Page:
Posted by Amy Carbone on Aug 30, 2023 9:48:53 AM
It's hard to know how to feel or what to do if your dental practice is sold. Often, these things happen quickly and staff aren't informed until the time of sale or even after.
Here's how you can prepare.
Processing Emotions After Selling a Dental Practice
It's normal to experience a wide variety of emotions after learning that your dental practice was or will be sold.
It's important to acknowledge and process both "good" and "bad" emotions as you move forward. Don't buy into the idea that it's "just" a job change. It's well-known that career changes — along with moving, divorces, and the death of a loved one — are significant life events that can deeply impact a person's emotions.
Negative emotions are often prevalent after learning that you may no longer have secure employment. You may be worried, frightened, angry, frustrated, sad, and anything in between. Allow yourself to experience these negative emotions and acknowledge that they are part of a difficult situation you're in.
If you continue to struggle or you have difficulty getting your stride back, consider talking to a trusted friend about what you're feeling or even working with a counselor.
There may be some positive emotions as well. If you were previously struggling at your job, a part of you might be relieved that you will no longer be working in that environment. You may be excited about looking for better dental jobs, especially if you enjoy the challenge of learning new things and growing in your career. You should experience the positives, too, and allow them to bring balance to your emotions about selling a dental practice.
Talk to HR About the Transition
Talk to your employer or the human resources department of your dental practice (if one exists) about how the sale will affect staff. Is the ownership simply transferring? Or was the business liquidated? If so, will you be offered a severance package or other benefits? How will your 401k be transferred? These questions should be answered by someone on staff at your practice who can let you know what to expect as a result of the sale. If you don’t have an HR department, speak to the owner(s) or practice manager.
Begin the Search for New Dental Jobs
You know your dental practice is going to be sold, or perhaps the sale is already final. Find out what your own employment situation may look like - perhaps there is an opportunity for growth or advancement. If you don’t intend on sticking around, or are unsure if you’ll get the opportunity to stay, now is the time to start searching for new dental opportunities. Whether you stay or go, it’s always good to have a sense for your marketability.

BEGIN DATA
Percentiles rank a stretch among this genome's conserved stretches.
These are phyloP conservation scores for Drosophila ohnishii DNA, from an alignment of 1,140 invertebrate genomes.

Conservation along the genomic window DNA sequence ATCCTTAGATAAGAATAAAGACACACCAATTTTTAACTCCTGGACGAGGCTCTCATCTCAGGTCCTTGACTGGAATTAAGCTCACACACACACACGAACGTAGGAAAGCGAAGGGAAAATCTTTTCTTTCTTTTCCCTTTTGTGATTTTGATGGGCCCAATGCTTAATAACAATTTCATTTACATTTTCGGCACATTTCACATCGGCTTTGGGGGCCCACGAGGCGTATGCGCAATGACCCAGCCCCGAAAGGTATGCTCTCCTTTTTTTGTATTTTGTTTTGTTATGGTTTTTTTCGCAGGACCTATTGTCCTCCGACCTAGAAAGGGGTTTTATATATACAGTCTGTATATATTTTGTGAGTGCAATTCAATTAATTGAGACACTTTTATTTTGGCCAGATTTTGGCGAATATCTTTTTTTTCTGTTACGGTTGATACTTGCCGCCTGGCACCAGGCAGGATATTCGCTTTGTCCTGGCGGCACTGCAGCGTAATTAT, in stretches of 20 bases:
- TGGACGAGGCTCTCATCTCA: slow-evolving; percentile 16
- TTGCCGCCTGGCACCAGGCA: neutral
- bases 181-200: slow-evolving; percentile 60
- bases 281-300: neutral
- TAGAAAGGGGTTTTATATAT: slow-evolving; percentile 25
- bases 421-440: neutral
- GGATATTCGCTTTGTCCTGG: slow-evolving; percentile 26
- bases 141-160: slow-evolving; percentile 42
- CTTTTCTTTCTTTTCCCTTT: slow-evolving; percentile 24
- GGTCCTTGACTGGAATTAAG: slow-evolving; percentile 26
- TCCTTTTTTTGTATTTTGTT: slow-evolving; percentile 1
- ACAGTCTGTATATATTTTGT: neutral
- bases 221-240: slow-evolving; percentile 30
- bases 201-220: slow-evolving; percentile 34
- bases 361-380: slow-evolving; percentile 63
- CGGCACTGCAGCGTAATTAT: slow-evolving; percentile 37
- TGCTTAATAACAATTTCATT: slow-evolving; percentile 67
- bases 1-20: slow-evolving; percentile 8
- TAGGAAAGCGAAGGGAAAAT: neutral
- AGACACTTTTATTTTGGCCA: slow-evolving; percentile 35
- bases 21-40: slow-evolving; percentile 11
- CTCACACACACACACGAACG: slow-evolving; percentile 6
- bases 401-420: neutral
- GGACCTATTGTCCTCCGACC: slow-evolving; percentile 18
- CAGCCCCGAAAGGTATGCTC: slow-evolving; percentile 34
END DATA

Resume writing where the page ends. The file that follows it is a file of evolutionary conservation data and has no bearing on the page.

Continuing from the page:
Sharpen Your Resume
It's best practice to give your resume a once over — or a complete overhaul — when you leave one job and begin looking for another. If your resume is mostly up-to-date, you may just need to add your most recent work experience. If your resume is really lacking, polish your resume up yourself or consider working with a skilled resume writer.
Apply Where You Want To Work
While your first inclination may be to search various dental-related publications for dental job opportunities, don't miss potential opportunities with dental practices that aren't advertising an opening.
Submit your resume to practices that you'd like to work at and follow up once or twice to check if they're interested. In many cases, dental practices may be looking for someone but haven't had the chance to advertise the position yet. Or, they may like you enough to create a position for you.
There are few people to whom interviewing comes naturally, so it's important to practice before you schedule a slew of face-to-face meetings with potential employers. Practice answering common interview questions with friends, ideally ones who also work in the dental field and can ask industry-specific questions.
Get comfortable coming up with good answers on the fly — you never know what the person interviewing you is going to ask. You don't want to get flustered, so instead of trying to prepare an answer for every single possible question, learn how to compose solid responses quickly under pressure.
Was Your Dental Practice Sold? Keep Your Head Down and Your Chin Up
If your dental practice was sold and you don’t have an opportunity to work with the new management, acknowledge your feelings first, then make a commitment to find a new opportunity that is an even better fit for you. Start by making sure you review the transition with HR and that you're ready to tackle even the most difficult interviews.
If you decide to start your own practice, download our complimentary eBook Managing People in Your Dental Practice to get started on the right foot.
About Treloar & Heisel
Treloar & Heisel, an EPIC Company, is a premier financial services provider to dental and medical professionals across the country. We assist thousands of clients from residency to practice and through retirement with a comprehensive suite of financial services, custom-tailored advice, and a strong national network focused on delivering the highest level of service.
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